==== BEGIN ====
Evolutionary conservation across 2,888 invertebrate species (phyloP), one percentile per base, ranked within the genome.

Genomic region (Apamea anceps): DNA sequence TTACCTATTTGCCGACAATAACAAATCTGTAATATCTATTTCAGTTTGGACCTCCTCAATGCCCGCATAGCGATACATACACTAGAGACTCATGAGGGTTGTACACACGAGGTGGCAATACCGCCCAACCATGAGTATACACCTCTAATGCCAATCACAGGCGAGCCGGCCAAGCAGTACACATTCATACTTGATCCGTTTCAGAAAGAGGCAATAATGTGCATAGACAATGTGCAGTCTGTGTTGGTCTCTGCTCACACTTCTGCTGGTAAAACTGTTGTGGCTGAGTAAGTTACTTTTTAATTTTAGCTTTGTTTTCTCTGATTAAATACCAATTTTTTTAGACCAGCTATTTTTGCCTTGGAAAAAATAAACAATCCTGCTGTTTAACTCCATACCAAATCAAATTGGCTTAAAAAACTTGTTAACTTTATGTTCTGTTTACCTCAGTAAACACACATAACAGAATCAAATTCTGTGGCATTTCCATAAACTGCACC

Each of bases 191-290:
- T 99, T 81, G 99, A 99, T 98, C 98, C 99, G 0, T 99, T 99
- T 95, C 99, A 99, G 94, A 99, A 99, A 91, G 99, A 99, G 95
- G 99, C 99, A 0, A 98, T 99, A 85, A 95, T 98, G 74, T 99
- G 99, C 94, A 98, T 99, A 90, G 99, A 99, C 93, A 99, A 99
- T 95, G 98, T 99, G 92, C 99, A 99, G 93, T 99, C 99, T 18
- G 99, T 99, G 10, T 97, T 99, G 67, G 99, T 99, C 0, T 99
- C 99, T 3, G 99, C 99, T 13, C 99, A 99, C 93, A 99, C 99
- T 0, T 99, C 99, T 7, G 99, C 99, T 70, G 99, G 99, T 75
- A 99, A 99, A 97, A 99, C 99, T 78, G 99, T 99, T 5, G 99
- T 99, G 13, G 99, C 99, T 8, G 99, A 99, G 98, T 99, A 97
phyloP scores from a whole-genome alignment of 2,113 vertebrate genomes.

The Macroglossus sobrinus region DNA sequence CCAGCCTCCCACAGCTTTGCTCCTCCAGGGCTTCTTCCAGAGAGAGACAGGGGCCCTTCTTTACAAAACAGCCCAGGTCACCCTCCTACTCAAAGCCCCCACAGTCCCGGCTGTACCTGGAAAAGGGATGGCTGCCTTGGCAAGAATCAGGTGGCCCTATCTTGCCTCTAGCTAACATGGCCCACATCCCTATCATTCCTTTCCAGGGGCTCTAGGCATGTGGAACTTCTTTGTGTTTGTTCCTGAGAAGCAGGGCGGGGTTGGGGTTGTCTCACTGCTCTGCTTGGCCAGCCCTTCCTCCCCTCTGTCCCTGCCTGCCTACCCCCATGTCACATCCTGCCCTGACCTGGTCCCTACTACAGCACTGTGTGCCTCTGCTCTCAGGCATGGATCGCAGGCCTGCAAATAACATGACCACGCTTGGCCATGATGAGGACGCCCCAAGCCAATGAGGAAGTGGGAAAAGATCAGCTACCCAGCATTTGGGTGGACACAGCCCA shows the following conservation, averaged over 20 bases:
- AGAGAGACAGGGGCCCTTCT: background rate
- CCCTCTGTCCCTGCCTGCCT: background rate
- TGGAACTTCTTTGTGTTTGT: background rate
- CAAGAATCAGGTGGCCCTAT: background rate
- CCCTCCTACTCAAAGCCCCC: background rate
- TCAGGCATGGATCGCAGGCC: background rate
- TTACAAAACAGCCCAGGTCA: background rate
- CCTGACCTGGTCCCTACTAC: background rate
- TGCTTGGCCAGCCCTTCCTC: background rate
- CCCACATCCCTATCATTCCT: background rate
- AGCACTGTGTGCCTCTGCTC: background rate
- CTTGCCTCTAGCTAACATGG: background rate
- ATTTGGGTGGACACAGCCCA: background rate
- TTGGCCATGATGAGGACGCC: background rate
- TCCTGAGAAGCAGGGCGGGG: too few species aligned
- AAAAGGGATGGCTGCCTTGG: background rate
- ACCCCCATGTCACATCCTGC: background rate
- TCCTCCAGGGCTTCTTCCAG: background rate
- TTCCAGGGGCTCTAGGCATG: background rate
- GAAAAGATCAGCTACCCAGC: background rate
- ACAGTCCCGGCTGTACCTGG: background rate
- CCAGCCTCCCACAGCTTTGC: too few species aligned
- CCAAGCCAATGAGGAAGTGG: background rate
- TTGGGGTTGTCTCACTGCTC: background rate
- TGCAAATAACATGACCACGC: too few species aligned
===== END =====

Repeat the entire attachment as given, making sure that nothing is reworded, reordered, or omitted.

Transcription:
Evolutionary conservation across 2,888 invertebrate species (phyloP), one percentile per base, ranked within the genome.

Genomic region (Apamea anceps): DNA sequence TTACCTATTTGCCGACAATAACAAATCTGTAATATCTATTTCAGTTTGGACCTCCTCAATGCCCGCATAGCGATACATACACTAGAGACTCATGAGGGTTGTACACACGAGGTGGCAATACCGCCCAACCATGAGTATACACCTCTAATGCCAATCACAGGCGAGCCGGCCAAGCAGTACACATTCATACTTGATCCGTTTCAGAAAGAGGCAATAATGTGCATAGACAATGTGCAGTCTGTGTTGGTCTCTGCTCACACTTCTGCTGGTAAAACTGTTGTGGCTGAGTAAGTTACTTTTTAATTTTAGCTTTGTTTTCTCTGATTAAATACCAATTTTTTTAGACCAGCTATTTTTGCCTTGGAAAAAATAAACAATCCTGCTGTTTAACTCCATACCAAATCAAATTGGCTTAAAAAACTTGTTAACTTTATGTTCTGTTTACCTCAGTAAACACACATAACAGAATCAAATTCTGTGGCATTTCCATAAACTGCACC

Each of bases 191-290:
- T 99, T 81, G 99, A 99, T 98, C 98, C 99, G 0, T 99, T 99
- T 95, C 99, A 99, G 94, A 99, A 99, A 91, G 99, A 99, G 95
- G 99, C 99, A 0, A 98, T 99, A 85, A 95, T 98, G 74, T 99
- G 99, C 94, A 98, T 99, A 90, G 99, A 99, C 93, A 99, A 99
- T 95, G 98, T 99, G 92, C 99, A 99, G 93, T 99, C 99, T 18
- G 99, T 99, G 10, T 97, T 99, G 67, G 99, T 99, C 0, T 99
- C 99, T 3, G 99, C 99, T 13, C 99, A 99, C 93, A 99, C 99
- T 0, T 99, C 99, T 7, G 99, C 99, T 70, G 99, G 99, T 75
- A 99, A 99, A 97, A 99, C 99, T 78, G 99, T 99, T 5, G 99
- T 99, G 13, G 99, C 99, T 8, G 99, A 99, G 98, T 99, A 97
phyloP scores from a whole-genome alignment of 2,113 vertebrate genomes.

The Macroglossus sobrinus region DNA sequence CCAGCCTCCCACAGCTTTGCTCCTCCAGGGCTTCTTCCAGAGAGAGACAGGGGCCCTTCTTTACAAAACAGCCCAGGTCACCCTCCTACTCAAAGCCCCCACAGTCCCGGCTGTACCTGGAAAAGGGATGGCTGCCTTGGCAAGAATCAGGTGGCCCTATCTTGCCTCTAGCTAACATGGCCCACATCCCTATCATTCCTTTCCAGGGGCTCTAGGCATGTGGAACTTCTTTGTGTTTGTTCCTGAGAAGCAGGGCGGGGTTGGGGTTGTCTCACTGCTCTGCTTGGCCAGCCCTTCCTCCCCTCTGTCCCTGCCTGCCTACCCCCATGTCACATCCTGCCCTGACCTGGTCCCTACTACAGCACTGTGTGCCTCTGCTCTCAGGCATGGATCGCAGGCCTGCAAATAACATGACCACGCTTGGCCATGATGAGGACGCCCCAAGCCAATGAGGAAGTGGGAAAAGATCAGCTACCCAGCATTTGGGTGGACACAGCCCA shows the following conservation, averaged over 20 bases:
- AGAGAGACAGGGGCCCTTCT: background rate
- CCCTCTGTCCCTGCCTGCCT: background rate
- TGGAACTTCTTTGTGTTTGT: background rate
- CAAGAATCAGGTGGCCCTAT: background rate
- CCCTCCTACTCAAAGCCCCC: background rate
- TCAGGCATGGATCGCAGGCC: background rate
- TTACAAAACAGCCCAGGTCA: background rate
- CCTGACCTGGTCCCTACTAC: background rate
- TGCTTGGCCAGCCCTTCCTC: background rate
- CCCACATCCCTATCATTCCT: background rate
- AGCACTGTGTGCCTCTGCTC: background rate
- CTTGCCTCTAGCTAACATGG: background rate
- ATTTGGGTGGACACAGCCCA: background rate
- TTGGCCATGATGAGGACGCC: background rate
- TCCTGAGAAGCAGGGCGGGG: too few species aligned
- AAAAGGGATGGCTGCCTTGG: background rate
- ACCCCCATGTCACATCCTGC: background rate
- TCCTCCAGGGCTTCTTCCAG: background rate
- TTCCAGGGGCTCTAGGCATG: background rate
- GAAAAGATCAGCTACCCAGC: background rate
- ACAGTCCCGGCTGTACCTGG: background rate
- CCAGCCTCCCACAGCTTTGC: too few species aligned
- CCAAGCCAATGAGGAAGTGG: background rate
- TTGGGGTTGTCTCACTGCTC: background rate
- TGCAAATAACATGACCACGC: too few species aligned